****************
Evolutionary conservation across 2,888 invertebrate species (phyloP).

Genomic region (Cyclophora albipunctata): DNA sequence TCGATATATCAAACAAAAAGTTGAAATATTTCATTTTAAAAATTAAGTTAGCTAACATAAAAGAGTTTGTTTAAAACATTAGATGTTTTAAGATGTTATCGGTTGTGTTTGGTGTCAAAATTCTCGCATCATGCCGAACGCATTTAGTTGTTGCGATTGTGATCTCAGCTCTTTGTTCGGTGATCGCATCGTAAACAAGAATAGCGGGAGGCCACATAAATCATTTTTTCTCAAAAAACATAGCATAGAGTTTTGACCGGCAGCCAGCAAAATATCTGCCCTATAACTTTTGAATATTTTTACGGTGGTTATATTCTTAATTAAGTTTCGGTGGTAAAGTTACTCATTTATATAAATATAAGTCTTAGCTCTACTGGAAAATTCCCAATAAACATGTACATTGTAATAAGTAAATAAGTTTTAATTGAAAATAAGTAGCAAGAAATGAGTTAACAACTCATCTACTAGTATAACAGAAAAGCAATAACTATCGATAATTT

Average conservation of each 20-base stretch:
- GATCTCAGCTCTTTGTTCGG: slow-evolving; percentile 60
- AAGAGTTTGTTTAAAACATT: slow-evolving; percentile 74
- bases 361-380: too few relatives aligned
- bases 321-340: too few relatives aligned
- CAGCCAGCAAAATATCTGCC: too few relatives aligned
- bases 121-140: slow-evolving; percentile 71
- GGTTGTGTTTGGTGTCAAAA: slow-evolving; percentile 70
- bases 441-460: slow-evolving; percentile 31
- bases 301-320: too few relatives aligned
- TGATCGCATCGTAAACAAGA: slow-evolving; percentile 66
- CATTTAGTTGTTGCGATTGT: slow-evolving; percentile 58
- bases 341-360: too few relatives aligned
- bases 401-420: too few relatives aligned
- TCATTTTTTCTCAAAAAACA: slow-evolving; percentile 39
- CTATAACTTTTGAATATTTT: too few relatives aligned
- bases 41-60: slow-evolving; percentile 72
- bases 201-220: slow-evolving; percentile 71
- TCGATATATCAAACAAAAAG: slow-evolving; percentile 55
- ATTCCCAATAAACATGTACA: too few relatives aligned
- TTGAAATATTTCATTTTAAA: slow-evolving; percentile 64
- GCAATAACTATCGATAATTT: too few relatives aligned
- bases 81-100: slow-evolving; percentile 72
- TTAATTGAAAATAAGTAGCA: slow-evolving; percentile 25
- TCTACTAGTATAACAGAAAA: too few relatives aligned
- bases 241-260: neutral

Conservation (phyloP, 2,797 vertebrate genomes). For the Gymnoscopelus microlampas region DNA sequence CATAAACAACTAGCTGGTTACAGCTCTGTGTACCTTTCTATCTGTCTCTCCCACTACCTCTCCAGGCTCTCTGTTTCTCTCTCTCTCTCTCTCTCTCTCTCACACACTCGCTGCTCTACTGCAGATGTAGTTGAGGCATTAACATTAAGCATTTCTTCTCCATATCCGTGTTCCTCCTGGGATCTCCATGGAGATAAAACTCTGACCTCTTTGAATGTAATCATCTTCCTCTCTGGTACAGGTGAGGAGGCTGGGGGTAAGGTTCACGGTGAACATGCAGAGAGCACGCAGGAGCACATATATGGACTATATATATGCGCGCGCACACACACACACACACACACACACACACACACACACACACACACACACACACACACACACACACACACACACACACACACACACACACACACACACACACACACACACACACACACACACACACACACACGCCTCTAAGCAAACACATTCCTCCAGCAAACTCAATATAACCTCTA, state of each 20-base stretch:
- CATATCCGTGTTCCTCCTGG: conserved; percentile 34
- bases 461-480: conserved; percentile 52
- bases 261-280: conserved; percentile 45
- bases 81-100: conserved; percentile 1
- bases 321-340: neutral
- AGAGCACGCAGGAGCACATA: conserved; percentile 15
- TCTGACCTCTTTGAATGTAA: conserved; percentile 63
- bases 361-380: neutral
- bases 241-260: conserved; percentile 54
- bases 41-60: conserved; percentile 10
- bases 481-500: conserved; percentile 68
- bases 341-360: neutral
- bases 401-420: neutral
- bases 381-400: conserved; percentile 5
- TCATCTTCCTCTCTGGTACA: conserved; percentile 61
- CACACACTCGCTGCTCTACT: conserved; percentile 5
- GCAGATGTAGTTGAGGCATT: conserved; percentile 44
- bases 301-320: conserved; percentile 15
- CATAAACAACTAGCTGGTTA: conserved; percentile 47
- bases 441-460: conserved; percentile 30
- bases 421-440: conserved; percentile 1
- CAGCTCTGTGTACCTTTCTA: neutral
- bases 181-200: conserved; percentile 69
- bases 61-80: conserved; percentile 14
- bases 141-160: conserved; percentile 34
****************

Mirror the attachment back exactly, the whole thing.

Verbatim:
Evolutionary conservation across 2,888 invertebrate species (phyloP).

Genomic region (Cyclophora albipunctata): DNA sequence TCGATATATCAAACAAAAAGTTGAAATATTTCATTTTAAAAATTAAGTTAGCTAACATAAAAGAGTTTGTTTAAAACATTAGATGTTTTAAGATGTTATCGGTTGTGTTTGGTGTCAAAATTCTCGCATCATGCCGAACGCATTTAGTTGTTGCGATTGTGATCTCAGCTCTTTGTTCGGTGATCGCATCGTAAACAAGAATAGCGGGAGGCCACATAAATCATTTTTTCTCAAAAAACATAGCATAGAGTTTTGACCGGCAGCCAGCAAAATATCTGCCCTATAACTTTTGAATATTTTTACGGTGGTTATATTCTTAATTAAGTTTCGGTGGTAAAGTTACTCATTTATATAAATATAAGTCTTAGCTCTACTGGAAAATTCCCAATAAACATGTACATTGTAATAAGTAAATAAGTTTTAATTGAAAATAAGTAGCAAGAAATGAGTTAACAACTCATCTACTAGTATAACAGAAAAGCAATAACTATCGATAATTT

Average conservation of each 20-base stretch:
- GATCTCAGCTCTTTGTTCGG: slow-evolving; percentile 60
- AAGAGTTTGTTTAAAACATT: slow-evolving; percentile 74
- bases 361-380: too few relatives aligned
- bases 321-340: too few relatives aligned
- CAGCCAGCAAAATATCTGCC: too few relatives aligned
- bases 121-140: slow-evolving; percentile 71
- GGTTGTGTTTGGTGTCAAAA: slow-evolving; percentile 70
- bases 441-460: slow-evolving; percentile 31
- bases 301-320: too few relatives aligned
- TGATCGCATCGTAAACAAGA: slow-evolving; percentile 66
- CATTTAGTTGTTGCGATTGT: slow-evolving; percentile 58
- bases 341-360: too few relatives aligned
- bases 401-420: too few relatives aligned
- TCATTTTTTCTCAAAAAACA: slow-evolving; percentile 39
- CTATAACTTTTGAATATTTT: too few relatives aligned
- bases 41-60: slow-evolving; percentile 72
- bases 201-220: slow-evolving; percentile 71
- TCGATATATCAAACAAAAAG: slow-evolving; percentile 55
- ATTCCCAATAAACATGTACA: too few relatives aligned
- TTGAAATATTTCATTTTAAA: slow-evolving; percentile 64
- GCAATAACTATCGATAATTT: too few relatives aligned
- bases 81-100: slow-evolving; percentile 72
- TTAATTGAAAATAAGTAGCA: slow-evolving; percentile 25
- TCTACTAGTATAACAGAAAA: too few relatives aligned
- bases 241-260: neutral

Conservation (phyloP, 2,797 vertebrate genomes). For the Gymnoscopelus microlampas region DNA sequence CATAAACAACTAGCTGGTTACAGCTCTGTGTACCTTTCTATCTGTCTCTCCCACTACCTCTCCAGGCTCTCTGTTTCTCTCTCTCTCTCTCTCTCTCTCTCACACACTCGCTGCTCTACTGCAGATGTAGTTGAGGCATTAACATTAAGCATTTCTTCTCCATATCCGTGTTCCTCCTGGGATCTCCATGGAGATAAAACTCTGACCTCTTTGAATGTAATCATCTTCCTCTCTGGTACAGGTGAGGAGGCTGGGGGTAAGGTTCACGGTGAACATGCAGAGAGCACGCAGGAGCACATATATGGACTATATATATGCGCGCGCACACACACACACACACACACACACACACACACACACACACACACACACACACACACACACACACACACACACACACACACACACACACACACACACACACACACACACACACACACACACACACACACACGCCTCTAAGCAAACACATTCCTCCAGCAAACTCAATATAACCTCTA, state of each 20-base stretch:
- CATATCCGTGTTCCTCCTGG: conserved; percentile 34
- bases 461-480: conserved; percentile 52
- bases 261-280: conserved; percentile 45
- bases 81-100: conserved; percentile 1
- bases 321-340: neutral
- AGAGCACGCAGGAGCACATA: conserved; percentile 15
- TCTGACCTCTTTGAATGTAA: conserved; percentile 63
- bases 361-380: neutral
- bases 241-260: conserved; percentile 54
- bases 41-60: conserved; percentile 10
- bases 481-500: conserved; percentile 68
- bases 341-360: neutral
- bases 401-420: neutral
- bases 381-400: conserved; percentile 5
- TCATCTTCCTCTCTGGTACA: conserved; percentile 61
- CACACACTCGCTGCTCTACT: conserved; percentile 5
- GCAGATGTAGTTGAGGCATT: conserved; percentile 44
- bases 301-320: conserved; percentile 15
- CATAAACAACTAGCTGGTTA: conserved; percentile 47
- bases 441-460: conserved; percentile 30
- bases 421-440: conserved; percentile 1
- CAGCTCTGTGTACCTTTCTA: neutral
- bases 181-200: conserved; percentile 69
- bases 61-80: conserved; percentile 14
- bases 141-160: conserved; percentile 34